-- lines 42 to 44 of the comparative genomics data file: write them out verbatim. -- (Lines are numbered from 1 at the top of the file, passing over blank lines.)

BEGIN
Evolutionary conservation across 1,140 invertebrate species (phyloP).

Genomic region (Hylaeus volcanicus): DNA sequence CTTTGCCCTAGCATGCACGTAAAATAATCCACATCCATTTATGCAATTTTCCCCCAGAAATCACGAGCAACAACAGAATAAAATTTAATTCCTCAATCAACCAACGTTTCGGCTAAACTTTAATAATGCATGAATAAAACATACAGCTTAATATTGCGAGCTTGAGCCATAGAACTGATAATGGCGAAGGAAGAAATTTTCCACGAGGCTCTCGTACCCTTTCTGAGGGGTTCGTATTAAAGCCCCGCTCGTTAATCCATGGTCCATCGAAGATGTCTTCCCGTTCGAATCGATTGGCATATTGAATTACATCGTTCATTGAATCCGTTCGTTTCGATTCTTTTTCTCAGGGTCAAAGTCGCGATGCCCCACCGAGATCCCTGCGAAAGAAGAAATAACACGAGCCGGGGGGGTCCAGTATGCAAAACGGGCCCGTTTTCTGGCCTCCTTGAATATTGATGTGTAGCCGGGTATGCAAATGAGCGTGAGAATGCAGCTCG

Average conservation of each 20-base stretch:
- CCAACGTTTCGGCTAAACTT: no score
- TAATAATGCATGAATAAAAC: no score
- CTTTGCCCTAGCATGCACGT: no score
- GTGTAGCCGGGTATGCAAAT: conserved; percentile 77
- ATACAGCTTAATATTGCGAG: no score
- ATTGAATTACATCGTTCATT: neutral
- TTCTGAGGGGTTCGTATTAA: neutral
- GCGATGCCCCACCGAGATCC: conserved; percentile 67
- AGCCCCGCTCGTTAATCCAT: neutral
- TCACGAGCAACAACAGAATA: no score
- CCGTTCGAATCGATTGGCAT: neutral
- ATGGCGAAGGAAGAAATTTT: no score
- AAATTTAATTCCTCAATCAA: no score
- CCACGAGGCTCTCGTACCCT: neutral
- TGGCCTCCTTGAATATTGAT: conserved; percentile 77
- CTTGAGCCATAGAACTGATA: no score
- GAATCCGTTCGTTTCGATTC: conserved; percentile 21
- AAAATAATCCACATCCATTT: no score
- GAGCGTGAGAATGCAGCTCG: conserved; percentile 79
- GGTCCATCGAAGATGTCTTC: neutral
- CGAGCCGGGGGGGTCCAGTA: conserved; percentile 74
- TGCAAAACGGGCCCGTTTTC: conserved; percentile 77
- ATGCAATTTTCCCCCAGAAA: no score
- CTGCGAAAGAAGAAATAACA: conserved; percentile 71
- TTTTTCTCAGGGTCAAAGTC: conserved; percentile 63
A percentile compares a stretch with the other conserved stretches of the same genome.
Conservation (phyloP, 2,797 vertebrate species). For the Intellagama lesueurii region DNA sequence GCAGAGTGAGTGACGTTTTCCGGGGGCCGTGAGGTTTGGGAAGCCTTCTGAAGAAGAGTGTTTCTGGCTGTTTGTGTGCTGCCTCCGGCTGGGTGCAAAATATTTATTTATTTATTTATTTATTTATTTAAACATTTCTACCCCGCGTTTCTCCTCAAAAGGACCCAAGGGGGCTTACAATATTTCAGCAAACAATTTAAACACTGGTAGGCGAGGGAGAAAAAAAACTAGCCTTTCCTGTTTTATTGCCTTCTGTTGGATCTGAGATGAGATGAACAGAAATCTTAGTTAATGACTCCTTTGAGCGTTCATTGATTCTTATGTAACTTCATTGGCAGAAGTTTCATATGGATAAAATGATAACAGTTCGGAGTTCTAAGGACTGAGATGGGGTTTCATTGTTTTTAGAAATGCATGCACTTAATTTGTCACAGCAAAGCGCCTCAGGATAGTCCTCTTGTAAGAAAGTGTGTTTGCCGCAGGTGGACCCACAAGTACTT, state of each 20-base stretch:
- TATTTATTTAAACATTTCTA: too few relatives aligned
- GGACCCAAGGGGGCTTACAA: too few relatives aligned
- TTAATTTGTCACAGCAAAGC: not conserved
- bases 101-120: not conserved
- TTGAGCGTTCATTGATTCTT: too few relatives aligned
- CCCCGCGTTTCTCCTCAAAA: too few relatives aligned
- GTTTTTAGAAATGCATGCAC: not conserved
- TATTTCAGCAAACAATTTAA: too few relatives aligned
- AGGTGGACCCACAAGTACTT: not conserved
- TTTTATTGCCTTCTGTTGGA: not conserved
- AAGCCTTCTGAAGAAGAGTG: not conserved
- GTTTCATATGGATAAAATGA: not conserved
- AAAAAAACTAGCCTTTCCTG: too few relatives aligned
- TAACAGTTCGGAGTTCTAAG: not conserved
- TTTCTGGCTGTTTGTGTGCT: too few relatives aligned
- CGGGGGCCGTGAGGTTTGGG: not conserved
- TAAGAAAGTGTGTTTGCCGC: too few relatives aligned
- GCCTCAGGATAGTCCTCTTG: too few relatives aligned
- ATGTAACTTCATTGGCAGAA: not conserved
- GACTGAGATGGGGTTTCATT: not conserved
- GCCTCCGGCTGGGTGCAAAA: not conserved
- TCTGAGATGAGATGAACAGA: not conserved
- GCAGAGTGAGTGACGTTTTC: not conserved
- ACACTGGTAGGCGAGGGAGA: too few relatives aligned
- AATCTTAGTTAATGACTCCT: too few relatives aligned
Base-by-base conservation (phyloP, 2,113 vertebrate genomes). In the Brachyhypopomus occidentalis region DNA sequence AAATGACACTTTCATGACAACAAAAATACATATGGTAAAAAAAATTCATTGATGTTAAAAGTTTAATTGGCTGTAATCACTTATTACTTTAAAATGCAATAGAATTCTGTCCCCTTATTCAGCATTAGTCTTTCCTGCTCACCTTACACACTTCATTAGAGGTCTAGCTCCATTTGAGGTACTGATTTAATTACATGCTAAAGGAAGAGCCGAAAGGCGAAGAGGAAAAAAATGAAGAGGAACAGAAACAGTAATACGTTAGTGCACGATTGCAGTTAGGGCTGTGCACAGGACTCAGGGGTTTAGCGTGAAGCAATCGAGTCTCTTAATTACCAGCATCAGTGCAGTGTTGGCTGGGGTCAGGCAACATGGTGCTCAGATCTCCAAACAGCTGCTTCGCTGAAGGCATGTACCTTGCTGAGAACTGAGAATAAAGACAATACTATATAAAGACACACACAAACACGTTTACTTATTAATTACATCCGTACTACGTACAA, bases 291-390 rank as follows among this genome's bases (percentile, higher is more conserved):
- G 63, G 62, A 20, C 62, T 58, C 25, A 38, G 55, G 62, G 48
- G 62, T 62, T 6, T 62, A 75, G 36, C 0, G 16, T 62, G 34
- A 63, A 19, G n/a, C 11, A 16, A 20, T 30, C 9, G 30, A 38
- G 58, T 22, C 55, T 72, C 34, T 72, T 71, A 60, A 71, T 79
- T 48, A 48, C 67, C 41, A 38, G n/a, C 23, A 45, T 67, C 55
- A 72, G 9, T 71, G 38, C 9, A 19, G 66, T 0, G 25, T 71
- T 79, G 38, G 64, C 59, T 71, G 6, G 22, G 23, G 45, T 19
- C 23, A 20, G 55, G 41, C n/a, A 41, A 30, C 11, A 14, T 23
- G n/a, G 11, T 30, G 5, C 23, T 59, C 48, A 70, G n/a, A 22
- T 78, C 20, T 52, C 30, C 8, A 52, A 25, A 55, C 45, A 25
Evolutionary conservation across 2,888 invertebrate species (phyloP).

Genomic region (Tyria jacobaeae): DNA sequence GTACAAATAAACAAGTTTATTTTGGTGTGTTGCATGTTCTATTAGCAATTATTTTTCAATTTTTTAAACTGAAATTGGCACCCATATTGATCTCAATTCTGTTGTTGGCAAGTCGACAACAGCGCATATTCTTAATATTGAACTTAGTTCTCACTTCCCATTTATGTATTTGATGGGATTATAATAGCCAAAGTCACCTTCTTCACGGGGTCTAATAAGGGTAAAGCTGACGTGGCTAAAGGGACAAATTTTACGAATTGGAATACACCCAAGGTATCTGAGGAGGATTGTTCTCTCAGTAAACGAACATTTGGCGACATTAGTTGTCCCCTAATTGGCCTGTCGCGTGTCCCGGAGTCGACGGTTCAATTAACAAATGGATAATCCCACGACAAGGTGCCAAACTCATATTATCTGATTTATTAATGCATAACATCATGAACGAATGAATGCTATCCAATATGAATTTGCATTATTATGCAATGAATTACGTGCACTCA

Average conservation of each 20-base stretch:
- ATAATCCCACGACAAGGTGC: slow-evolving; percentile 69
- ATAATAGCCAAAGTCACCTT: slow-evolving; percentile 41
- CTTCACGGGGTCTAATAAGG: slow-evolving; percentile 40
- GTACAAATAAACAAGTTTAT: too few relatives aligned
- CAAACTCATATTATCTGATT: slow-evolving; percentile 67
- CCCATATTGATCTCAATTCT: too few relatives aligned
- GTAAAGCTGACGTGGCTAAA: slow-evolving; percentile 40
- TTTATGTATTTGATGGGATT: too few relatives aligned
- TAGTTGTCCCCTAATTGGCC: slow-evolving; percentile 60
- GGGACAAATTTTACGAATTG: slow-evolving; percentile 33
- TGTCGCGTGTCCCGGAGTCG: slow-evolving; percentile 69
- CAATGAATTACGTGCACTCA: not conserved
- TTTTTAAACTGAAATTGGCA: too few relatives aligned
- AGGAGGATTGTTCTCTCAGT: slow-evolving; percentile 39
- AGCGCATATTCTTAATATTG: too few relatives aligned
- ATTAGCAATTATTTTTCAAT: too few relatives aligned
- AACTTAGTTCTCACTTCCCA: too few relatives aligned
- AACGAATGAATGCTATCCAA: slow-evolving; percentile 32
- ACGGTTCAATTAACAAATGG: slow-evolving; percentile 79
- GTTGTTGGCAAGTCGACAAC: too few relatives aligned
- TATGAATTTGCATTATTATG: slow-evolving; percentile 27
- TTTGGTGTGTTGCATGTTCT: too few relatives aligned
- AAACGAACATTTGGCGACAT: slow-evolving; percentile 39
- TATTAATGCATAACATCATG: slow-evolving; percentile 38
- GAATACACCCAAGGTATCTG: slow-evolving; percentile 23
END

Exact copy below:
- GTTTCATATGGATAAAATGA: not conserved
- AAAAAAACTAGCCTTTCCTG: too few relatives aligned
- TAACAGTTCGGAGTTCTAAG: not conserved